I will first begin with my expectations of the people I will encounter. My past experience with Romanians can be described as nothing short of wonderful. Granted that my previous experience does not include a great number of people, but every encounter was a pleasant one. Because not all individuals were from the same city in Romania, I can only hope that this trend will continue with most Romanians that I will meet along my way. I am the type of person to try and keep an open mind to cultural differences and enjoy subtle changes from that which I am used to. While some of my friends may (jokingly) think that Romania is full of vampires and werewolves (a strange stereotype I’m sure every Romanian would be happy to be rid of ), I expect nothing more than a nation of people with traditions, diets, hobbies and language different from my own.
What I know of Romania as a country is limited to that which I have learned since meeting some of its very pleasant people. I quite honestly had never really researched anything about Romania before or would have even been able to point it out on a label-less map, something I’m not particularly proud of. Since then I have learned of some of its peoples many accomplishments, the general geography of the country and its location on the globe. I would never have known that such inventions as the fountain pen, insulin or the jet engine were created by Romanians if I had not been enlightened by a certain someone. Contributions to global society also delve into the computer world as the second most spoken language by Microsoft is Romanian, the beginning of cybernetics originated in Romania and Ubisoft operates a branch in Romania. I had been glad for the contributions before, but now I know who to direct my thanks towards .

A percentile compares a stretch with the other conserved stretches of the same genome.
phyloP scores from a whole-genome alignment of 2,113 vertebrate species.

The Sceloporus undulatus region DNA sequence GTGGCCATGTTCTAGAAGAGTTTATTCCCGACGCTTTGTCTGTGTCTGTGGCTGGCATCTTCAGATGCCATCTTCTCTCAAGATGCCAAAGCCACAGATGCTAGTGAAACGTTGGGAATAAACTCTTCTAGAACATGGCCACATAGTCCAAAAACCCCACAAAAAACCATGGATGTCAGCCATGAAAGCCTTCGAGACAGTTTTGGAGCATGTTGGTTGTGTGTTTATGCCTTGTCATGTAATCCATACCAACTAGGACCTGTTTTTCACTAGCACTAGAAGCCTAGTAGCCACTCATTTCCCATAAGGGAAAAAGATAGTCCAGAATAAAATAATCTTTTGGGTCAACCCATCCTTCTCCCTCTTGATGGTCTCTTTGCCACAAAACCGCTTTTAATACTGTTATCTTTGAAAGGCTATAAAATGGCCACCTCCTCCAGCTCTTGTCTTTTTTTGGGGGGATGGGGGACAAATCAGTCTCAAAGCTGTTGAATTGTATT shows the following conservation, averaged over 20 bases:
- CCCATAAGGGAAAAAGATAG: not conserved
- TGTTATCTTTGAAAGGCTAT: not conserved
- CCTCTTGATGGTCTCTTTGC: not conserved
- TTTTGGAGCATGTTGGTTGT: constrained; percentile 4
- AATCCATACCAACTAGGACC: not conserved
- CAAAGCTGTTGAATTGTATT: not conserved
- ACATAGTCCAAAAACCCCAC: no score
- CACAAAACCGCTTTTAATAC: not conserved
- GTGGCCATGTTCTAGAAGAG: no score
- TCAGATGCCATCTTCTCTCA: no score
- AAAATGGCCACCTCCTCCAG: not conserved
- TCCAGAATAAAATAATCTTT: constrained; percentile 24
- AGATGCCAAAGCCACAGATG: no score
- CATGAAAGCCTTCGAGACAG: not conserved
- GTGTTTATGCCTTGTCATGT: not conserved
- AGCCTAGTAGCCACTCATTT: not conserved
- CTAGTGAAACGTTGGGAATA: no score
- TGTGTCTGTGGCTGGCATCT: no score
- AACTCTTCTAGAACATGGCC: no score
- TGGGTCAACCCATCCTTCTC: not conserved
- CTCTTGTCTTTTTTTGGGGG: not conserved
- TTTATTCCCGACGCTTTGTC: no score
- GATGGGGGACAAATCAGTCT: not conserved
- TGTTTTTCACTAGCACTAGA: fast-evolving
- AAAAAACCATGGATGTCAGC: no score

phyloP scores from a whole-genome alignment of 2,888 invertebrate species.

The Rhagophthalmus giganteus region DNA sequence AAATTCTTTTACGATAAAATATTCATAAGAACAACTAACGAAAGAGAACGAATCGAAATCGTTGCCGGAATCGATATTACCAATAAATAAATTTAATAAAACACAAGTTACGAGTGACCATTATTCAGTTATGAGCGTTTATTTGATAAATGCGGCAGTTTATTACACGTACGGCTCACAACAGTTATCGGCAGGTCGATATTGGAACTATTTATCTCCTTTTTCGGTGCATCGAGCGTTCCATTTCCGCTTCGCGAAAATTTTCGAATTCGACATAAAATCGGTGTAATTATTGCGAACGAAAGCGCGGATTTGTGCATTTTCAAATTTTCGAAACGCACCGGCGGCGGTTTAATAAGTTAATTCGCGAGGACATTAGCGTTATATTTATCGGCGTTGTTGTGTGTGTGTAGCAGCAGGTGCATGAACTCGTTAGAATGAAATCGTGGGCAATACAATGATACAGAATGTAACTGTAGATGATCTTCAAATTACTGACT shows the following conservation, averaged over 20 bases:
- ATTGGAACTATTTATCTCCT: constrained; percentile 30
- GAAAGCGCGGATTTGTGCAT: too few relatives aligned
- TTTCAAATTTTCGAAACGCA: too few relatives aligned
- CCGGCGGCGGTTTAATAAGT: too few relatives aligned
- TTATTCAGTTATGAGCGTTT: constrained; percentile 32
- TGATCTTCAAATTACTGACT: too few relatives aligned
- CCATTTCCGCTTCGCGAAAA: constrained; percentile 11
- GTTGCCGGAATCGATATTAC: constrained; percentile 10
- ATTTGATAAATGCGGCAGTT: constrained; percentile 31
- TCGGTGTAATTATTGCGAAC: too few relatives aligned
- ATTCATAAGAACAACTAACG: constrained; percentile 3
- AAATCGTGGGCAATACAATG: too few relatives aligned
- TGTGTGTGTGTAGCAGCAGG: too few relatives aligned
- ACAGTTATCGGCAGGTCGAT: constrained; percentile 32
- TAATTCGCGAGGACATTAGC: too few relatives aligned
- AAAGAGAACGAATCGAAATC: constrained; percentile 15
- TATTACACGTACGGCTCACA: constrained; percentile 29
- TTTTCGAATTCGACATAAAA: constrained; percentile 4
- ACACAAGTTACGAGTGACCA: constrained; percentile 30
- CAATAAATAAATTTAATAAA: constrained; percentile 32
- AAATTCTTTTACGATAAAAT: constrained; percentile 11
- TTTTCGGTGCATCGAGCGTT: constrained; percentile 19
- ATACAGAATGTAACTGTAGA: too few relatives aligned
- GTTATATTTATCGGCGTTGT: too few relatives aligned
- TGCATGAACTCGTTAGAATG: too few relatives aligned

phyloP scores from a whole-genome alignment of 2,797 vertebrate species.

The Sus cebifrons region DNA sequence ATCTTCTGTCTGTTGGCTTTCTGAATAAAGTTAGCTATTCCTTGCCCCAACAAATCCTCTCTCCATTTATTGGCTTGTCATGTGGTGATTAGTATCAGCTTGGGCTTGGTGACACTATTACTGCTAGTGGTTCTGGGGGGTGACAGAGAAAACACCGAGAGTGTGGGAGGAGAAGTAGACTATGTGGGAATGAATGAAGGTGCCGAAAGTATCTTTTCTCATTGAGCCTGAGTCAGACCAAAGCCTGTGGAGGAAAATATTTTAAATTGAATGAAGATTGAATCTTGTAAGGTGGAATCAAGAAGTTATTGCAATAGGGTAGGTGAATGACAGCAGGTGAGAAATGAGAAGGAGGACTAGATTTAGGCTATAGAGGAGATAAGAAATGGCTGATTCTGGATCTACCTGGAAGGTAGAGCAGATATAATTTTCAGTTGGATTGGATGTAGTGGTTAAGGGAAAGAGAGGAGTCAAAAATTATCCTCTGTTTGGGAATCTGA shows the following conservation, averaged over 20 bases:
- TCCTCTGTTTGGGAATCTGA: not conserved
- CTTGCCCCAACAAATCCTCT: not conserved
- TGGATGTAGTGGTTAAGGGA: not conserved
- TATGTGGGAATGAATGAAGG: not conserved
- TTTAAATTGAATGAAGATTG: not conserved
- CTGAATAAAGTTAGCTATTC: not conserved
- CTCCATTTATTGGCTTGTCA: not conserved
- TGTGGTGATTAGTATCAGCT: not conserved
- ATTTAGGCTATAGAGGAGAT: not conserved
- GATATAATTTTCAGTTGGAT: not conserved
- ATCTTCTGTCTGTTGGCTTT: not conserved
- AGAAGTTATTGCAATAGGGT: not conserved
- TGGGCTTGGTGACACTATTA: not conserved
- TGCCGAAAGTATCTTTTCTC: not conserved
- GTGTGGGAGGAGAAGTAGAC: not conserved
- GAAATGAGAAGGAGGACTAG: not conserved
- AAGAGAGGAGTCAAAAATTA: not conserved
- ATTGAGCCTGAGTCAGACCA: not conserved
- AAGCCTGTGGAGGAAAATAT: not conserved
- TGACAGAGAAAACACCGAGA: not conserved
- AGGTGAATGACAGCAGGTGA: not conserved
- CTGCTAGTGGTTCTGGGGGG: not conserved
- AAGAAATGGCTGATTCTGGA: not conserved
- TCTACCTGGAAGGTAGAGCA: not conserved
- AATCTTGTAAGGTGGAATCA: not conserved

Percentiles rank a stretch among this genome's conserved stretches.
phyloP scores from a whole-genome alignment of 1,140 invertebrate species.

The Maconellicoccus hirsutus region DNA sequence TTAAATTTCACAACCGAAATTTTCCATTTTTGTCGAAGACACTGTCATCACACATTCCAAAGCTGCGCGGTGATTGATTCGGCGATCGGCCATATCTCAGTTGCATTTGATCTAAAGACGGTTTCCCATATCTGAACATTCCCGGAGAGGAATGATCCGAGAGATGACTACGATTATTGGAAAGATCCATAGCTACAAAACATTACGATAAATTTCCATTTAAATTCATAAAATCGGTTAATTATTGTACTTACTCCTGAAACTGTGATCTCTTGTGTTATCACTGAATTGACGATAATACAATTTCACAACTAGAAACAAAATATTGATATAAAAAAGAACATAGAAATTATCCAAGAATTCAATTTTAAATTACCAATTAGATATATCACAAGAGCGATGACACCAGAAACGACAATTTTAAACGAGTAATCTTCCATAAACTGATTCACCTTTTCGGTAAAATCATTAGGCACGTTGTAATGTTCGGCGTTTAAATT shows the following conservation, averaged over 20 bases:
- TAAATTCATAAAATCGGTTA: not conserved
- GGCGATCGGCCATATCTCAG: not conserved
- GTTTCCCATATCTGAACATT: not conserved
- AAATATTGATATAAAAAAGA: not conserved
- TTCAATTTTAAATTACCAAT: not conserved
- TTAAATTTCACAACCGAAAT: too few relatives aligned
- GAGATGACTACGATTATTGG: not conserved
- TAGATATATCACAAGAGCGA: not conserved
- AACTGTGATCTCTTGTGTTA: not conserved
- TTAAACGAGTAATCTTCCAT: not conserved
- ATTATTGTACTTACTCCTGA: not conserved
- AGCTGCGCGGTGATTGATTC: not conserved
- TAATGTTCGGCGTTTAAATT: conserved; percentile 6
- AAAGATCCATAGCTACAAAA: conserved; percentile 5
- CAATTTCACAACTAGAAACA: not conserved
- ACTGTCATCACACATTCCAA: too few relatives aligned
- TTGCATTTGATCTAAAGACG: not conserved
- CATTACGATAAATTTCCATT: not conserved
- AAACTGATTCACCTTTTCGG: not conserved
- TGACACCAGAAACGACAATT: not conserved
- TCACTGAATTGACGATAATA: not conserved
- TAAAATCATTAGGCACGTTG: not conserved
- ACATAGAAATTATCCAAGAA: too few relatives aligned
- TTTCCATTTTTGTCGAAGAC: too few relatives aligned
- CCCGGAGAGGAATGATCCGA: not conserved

While the large portion of my time in Romania will be spent in Timisoara, I am also looking forward to seeing the countryside during the train ride to Brasov. As I understand, it is a town located just north of the mountains and is near to the Bran and Peles castles. I thoroughly enjoy older architecture, probably due to my father being a mason contractor and always pointing it out, and I am really looking forward to seeing my first castle. I also enjoy seeing older-style architecture still being used in the modern day and am excited to see many of the older buildings Romania has to show me.
I am not entirely sure what to expect from the roads and general transportation as I have always been used to driving just about anywhere I need to go. I understand that European roads and cars are generally smaller than their American counterparts. I’m sure mostly due to the existing roads in Europe being converted to accept vehicle traffic from foot/horse traffic whereas most American roads were designed and built with the sole purpose being for automobile traffic. I can imagine that this would make more of the experience more quaint and enjoyable. Also, I have never been on a train that I can remember and am curious to see what the experience holds for me.
In conclusion, I would say that I look forward to my trip with an open mind and eager to learn about a different country. I know some things may be similar and others drastically different, but I’m glad for that. If it weren’t for the differences in the world, it would be quite a boring place to live. Part of the reason I love living in the United States so much is because of its wide ethnic background and diverse people. I eagerly await being in a new country, 7 time zones from my home and meeting new people and experiencing new culture. Above all, I look forward to seeing the one Romanian who asked that this article be written in the first place. ”
Powered by Facebook Comments